21.6 x 13.8 cm. xvi, 156 pp. 1991
These ten original tales, some dating from the 11th century, have been painstakingly unearthed and written up by Ronald Barnes. Several of these stories surfaced in Yorkshire, whence Welsh monks had fled during religious purges, and are published for the first time. These have been relatively unaltered by retelling over the centuries while others are attributed to bards who changed the story lines almost beyond recognition.
There was an abundance of other legends, too, many attributed to resourceful bards who, over the centuries, changed the story lines almost beyond recognition.
Some of the greatest legends, particularly those based upon proven historical facts, owe their survival to monks and others who fled to Yorkshire during religious purges. There they lay dormant and thus escaped the ravages of repetition.
Several of these wonder tales, dating from the 11th to 13th centuries, resurfaced in 1794 when they were recounted to a Yorkshire scholar in what is almost certainly their original form. Now they are retold once more, in print now for the first time. Included are:
The Legend of the Triple Sacrifice,
The Three Sisters of Ardudwy,
The Maidens of the Sea Marsh,
Roderick of Anglesea,
Mhaira and Madoc,
Owain Gwynedd's Silver Dagger,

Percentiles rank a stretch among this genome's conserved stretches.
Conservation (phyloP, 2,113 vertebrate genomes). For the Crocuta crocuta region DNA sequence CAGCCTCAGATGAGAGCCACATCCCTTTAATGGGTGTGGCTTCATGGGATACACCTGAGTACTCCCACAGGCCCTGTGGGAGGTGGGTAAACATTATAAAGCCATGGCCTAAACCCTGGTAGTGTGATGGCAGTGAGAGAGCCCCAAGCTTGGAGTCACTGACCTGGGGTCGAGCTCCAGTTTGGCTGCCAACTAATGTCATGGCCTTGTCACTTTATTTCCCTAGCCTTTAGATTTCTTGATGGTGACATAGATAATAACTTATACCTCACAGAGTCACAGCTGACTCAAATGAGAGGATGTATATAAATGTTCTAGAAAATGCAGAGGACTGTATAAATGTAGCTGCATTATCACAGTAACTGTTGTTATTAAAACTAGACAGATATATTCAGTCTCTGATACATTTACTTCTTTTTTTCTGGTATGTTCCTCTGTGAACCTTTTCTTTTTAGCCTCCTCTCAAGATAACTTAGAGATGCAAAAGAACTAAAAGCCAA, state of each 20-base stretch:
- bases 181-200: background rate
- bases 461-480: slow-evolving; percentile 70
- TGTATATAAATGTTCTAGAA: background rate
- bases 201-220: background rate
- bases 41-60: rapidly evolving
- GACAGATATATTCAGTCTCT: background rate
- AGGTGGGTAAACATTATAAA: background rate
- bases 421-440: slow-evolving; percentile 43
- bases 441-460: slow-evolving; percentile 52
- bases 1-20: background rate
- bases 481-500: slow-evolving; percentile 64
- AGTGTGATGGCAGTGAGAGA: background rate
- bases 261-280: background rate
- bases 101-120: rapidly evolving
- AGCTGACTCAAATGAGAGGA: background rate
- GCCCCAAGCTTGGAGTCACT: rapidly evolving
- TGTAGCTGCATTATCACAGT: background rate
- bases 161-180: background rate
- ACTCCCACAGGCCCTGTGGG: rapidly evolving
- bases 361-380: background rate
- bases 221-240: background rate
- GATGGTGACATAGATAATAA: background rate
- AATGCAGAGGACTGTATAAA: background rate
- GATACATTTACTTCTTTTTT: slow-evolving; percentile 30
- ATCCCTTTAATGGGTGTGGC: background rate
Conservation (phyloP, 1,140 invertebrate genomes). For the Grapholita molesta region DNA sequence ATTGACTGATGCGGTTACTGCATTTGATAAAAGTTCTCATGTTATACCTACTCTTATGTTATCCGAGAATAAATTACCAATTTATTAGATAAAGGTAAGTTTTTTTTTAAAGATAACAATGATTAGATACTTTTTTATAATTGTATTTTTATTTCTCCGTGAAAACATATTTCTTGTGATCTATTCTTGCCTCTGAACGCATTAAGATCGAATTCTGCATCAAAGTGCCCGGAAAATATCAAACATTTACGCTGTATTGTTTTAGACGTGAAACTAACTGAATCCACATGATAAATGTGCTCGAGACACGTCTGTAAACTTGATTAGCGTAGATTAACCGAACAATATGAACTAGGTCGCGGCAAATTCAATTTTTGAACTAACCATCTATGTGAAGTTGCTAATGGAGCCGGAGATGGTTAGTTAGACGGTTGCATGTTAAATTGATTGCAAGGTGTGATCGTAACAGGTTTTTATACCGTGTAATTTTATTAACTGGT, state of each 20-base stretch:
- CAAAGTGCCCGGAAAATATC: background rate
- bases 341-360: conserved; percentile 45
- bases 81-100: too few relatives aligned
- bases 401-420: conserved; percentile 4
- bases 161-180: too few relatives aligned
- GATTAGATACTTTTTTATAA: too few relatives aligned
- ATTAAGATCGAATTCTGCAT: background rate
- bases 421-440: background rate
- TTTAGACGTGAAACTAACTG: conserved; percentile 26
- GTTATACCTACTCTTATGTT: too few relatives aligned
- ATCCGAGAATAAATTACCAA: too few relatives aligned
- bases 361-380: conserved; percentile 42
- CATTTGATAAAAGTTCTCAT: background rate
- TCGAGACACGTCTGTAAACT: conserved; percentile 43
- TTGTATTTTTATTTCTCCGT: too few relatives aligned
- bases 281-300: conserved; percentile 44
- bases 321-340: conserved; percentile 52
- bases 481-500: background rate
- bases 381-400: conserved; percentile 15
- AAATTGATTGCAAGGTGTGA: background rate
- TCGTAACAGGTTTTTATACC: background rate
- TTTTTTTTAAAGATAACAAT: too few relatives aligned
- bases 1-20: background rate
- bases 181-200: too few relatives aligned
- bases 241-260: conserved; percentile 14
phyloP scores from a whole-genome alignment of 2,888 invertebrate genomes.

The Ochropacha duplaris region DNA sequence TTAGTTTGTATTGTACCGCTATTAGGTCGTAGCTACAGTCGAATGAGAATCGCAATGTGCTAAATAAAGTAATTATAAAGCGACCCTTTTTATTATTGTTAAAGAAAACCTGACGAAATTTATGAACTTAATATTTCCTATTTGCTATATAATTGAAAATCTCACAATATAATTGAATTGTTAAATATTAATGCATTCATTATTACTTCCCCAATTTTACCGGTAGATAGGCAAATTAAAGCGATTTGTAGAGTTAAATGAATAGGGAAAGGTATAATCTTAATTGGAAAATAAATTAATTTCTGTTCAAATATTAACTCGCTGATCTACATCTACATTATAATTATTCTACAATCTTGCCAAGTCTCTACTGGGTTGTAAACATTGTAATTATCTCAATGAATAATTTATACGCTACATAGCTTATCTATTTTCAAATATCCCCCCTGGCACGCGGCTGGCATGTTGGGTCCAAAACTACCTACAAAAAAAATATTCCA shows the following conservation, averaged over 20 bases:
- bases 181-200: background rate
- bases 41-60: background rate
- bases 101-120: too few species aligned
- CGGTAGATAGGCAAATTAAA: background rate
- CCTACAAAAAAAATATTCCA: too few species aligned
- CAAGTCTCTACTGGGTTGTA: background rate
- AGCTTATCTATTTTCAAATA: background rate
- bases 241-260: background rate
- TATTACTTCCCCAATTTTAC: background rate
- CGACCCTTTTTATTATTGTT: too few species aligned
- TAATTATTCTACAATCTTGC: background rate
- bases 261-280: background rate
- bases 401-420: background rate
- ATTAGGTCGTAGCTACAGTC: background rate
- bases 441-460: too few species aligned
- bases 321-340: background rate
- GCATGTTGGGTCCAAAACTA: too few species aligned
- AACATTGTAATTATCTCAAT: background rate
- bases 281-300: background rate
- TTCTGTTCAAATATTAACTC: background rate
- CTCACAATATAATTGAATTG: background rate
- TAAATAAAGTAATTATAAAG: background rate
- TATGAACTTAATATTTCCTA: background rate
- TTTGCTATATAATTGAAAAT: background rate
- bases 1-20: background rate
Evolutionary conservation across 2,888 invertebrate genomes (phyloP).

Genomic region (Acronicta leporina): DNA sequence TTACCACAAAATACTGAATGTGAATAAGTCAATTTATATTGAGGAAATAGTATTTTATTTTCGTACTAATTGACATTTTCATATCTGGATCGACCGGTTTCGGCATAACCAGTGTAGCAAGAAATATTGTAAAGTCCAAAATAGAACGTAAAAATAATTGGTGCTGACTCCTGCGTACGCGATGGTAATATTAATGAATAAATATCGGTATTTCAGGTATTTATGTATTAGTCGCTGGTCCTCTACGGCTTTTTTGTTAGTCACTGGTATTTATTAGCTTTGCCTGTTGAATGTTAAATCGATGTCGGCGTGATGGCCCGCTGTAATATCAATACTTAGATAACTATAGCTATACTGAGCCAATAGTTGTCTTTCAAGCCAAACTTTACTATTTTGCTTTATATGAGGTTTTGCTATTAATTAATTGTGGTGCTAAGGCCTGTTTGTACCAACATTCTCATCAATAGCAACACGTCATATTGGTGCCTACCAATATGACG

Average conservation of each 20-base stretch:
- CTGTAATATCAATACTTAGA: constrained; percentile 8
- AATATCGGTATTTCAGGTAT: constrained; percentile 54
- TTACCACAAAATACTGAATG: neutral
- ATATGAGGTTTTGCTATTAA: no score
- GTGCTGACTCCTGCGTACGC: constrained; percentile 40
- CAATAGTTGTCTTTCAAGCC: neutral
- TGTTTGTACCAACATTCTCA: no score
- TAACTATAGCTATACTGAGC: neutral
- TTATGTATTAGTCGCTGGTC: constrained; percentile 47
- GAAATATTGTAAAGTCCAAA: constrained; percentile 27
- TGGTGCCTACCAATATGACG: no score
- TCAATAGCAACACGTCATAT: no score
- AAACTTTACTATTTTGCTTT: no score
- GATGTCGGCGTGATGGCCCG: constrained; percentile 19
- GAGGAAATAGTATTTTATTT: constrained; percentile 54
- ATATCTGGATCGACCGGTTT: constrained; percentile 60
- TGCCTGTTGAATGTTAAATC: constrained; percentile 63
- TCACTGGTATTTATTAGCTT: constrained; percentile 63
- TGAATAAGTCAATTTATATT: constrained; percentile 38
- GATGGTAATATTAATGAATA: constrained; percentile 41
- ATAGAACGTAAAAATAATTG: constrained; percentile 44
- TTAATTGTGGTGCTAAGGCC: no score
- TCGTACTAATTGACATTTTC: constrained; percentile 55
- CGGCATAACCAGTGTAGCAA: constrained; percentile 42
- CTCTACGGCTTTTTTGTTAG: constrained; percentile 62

The Lake of the Fair Ones,
The Dyn Hysbys,
The Legend of Beddgelert and
The Black Bull of Gwynedd.
During the second World War, while the author was seconded to the Indian Army, he became a regular contributor to The Illustrated Weekly, The Statesman, The Onlooker and The Times of India, winning the Literary Grand Prix in the Arts in Industry Exhibition. Throughout the campaign in Burma he commanded the Air Support Signals prior to serving in the 14th Army Staff, where he became interested in Indo-Celtic mythology.
After the war he returned to England to take up an Intelligence appointment on the Imperial General Staff. Later, in civilian life, he set up his own business which left little time for writing, until his retirement. He is adamant that he will never undertake another challenge like Great Legends of Wales, which took five years to research.More info →